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Driving Detroit: The Quest for Respect in the Motor City (Metropolitan Portraits)

by

Driving Detroit: The Quest for Respect in the Motor City (Metropolitan Portraits) Cover

 

Synopses & Reviews

Publisher Comments:

In 1997, after General Motors shuttered a massive complex of factories in the gritty industrial city of Flint, Michigan, signs were placed around the empty facility reading, andldquo;Demolition Means Progress,andrdquo; suggesting that the struggling metropolis could not move forward to greatness until the old plants met the wrecking ball. Much more than a trite corporate slogan, the phrase encapsulates the operating ethos of the nationandrsquo;s metropolitan leadership from at least the 1930s to the present. Throughout, the leaders of Flint and other municipalities repeatedly tried to revitalize their communities by demolishing outdated and inefficient structures and institutions and overseeing numerous urban renewal campaignsandmdash;many of which yielded only more impoverished and more divided metropolises. After decades of these efforts, the dawn of the twenty-first century found Flint one of the most racially segregated and economically polarized metropolitan areas in the nation.

In one of the most comprehensive works yet written on the history of inequality and metropolitan development in modern America, Andrew R. Highsmith uses the case of Flint to explain how the perennial quest for urban renewalandmdash;even more than white flight, corporate abandonment, and other forcesandmdash;contributed to mass suburbanization, racial and economic division, deindustrialization, and political fragmentation. Challenging much of the conventional wisdom about structural inequality and the roots of the nationandrsquo;s andldquo;urban crisis,andrdquo; Demolition Means Progress shows in vivid detail how public policies and programs designed to revitalize the Flint area ultimately led to the hardening of social divisions.

About the Author

Andrew R. Highsmith is assistant professor of public administration and an affiliated faculty member in history and urban and regional planning at the University of Texas at San Antonio.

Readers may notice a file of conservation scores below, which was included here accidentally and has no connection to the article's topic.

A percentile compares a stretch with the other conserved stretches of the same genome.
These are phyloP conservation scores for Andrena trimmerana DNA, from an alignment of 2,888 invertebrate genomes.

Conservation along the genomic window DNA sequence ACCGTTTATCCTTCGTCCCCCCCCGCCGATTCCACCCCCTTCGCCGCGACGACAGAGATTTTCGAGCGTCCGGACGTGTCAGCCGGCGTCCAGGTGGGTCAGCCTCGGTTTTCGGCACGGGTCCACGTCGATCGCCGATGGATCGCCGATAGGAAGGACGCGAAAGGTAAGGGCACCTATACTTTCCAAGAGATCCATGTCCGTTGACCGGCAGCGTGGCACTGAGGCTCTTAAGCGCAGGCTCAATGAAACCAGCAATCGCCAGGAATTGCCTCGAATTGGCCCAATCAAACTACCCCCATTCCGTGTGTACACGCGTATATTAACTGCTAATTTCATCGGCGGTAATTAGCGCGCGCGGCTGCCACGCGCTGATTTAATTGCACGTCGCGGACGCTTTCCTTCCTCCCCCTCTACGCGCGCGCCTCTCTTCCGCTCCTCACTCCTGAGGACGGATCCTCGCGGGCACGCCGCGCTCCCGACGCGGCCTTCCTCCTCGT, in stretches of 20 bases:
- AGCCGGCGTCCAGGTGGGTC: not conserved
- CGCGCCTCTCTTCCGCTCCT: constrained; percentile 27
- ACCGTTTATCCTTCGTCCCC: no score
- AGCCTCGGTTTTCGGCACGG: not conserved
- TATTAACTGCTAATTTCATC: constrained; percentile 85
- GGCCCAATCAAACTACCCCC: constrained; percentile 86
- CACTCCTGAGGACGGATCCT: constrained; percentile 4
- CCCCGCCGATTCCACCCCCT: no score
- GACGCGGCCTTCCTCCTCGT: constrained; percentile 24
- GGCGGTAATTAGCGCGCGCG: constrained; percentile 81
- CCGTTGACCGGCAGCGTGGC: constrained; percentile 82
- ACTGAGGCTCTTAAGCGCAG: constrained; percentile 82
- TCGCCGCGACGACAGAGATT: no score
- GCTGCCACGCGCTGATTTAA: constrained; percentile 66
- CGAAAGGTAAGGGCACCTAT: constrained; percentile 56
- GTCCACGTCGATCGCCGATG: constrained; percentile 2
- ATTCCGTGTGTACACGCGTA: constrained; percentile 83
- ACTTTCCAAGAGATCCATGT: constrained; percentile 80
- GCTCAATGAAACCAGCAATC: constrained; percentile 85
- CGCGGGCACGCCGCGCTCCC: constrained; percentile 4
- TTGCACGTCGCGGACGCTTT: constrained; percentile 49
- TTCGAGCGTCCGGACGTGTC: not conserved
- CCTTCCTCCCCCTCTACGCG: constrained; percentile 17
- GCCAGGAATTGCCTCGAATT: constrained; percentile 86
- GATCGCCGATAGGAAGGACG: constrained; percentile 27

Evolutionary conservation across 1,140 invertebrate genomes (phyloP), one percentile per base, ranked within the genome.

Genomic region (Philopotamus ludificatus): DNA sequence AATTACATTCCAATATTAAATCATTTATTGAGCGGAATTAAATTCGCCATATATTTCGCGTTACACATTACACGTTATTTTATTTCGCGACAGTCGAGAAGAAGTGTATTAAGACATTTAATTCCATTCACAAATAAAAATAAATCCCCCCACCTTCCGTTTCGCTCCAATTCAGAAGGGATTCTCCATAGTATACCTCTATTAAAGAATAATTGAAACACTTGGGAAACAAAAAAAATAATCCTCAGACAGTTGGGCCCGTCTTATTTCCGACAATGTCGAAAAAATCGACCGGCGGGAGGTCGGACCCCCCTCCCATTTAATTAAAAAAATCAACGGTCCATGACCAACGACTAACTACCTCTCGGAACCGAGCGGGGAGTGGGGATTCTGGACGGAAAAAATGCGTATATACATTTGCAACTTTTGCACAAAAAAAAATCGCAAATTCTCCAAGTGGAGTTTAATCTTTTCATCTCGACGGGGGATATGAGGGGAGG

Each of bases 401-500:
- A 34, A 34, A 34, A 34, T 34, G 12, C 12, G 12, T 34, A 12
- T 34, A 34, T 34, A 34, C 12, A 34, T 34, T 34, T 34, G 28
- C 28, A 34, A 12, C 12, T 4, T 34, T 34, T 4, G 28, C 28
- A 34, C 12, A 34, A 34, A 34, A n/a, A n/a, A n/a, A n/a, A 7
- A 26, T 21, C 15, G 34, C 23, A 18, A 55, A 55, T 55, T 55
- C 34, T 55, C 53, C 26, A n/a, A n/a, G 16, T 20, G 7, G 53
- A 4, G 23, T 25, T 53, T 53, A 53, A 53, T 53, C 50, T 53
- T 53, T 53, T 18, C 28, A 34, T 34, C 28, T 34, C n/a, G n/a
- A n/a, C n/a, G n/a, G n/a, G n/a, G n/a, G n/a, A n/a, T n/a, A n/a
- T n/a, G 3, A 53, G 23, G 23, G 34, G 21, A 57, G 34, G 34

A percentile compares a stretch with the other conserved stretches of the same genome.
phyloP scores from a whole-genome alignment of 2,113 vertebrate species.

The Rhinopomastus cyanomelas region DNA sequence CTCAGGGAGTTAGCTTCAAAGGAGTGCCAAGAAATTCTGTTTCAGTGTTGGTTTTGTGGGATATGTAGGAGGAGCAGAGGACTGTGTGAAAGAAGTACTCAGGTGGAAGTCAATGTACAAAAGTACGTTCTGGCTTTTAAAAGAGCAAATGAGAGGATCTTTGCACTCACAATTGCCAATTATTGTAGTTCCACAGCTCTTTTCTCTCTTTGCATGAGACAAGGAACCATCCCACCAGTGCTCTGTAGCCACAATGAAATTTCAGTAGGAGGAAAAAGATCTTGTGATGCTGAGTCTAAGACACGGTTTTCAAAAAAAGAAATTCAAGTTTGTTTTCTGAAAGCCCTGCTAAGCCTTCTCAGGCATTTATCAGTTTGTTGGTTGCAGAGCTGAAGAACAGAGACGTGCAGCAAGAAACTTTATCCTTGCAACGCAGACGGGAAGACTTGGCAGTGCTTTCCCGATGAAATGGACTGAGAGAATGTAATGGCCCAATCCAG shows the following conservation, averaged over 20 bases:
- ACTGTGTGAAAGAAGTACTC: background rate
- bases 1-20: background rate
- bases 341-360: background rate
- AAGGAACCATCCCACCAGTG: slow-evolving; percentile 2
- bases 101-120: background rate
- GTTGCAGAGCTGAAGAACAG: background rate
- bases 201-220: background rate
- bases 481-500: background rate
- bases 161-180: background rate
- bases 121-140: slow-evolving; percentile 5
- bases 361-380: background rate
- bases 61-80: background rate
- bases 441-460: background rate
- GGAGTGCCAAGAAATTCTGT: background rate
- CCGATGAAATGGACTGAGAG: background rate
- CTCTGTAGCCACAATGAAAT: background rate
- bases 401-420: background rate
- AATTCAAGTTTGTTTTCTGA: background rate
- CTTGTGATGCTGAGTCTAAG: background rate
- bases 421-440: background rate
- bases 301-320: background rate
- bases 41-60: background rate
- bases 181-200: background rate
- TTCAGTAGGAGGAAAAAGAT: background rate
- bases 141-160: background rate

Table of Contents

List of Illustrations

List of Tables

List of Abbreviations

and#160;

Introduction

Part Iand#160;and#160;and#160;and#160;and#160; Company Town

1 City Building and Boundary Making

2and#160; From Community Education to Neighborhood Schools

3 Jim Crow, GM Crow

4 Suburban Renewal

5 The Metropolitan Moment

Part IIand#160;and#160;and#160; Fractured Metropolis

6 andldquo;Our City Believes in Lily-White Neighborhoodsandrdquo;

7 Jim Crow in the Era of Civil Rights

8 Suburban Crisis

9 The Battle over School Desegregation

10 andldquo;The Fall of Flintandrdquo;

Epilogue andldquo;America Is a Thousand Flintsandrdquo;

and#160;

Acknowledgments

Abbreviations in the Notes

Notes

Index

Product Details

ISBN:
9780812244298
Author:
Galster, George
Publisher:
University of Pennsylvania Press
Author:
Galster, George C.
Author:
Highsmith, Andrew R.
Subject:
Americana-General
Subject:
United States - 20th Century
Copyright:
Edition Description:
Hardcover
Series:
Historical Studies of Urban America
Publication Date:
20120831
Binding:
HARDCOVER
Language:
English
Illustrations:
35 halftones, 17 maps, 3 tables
Pages:
398
Dimensions:
9 x 6 in

Related Subjects

History and Social Science » Americana » General
History and Social Science » Sociology » General
History and Social Science » World History » General

Driving Detroit: The Quest for Respect in the Motor City (Metropolitan Portraits) New Hardcover
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Product details 398 pages University of Pennsylvania Press - English 9780812244298 Reviews:
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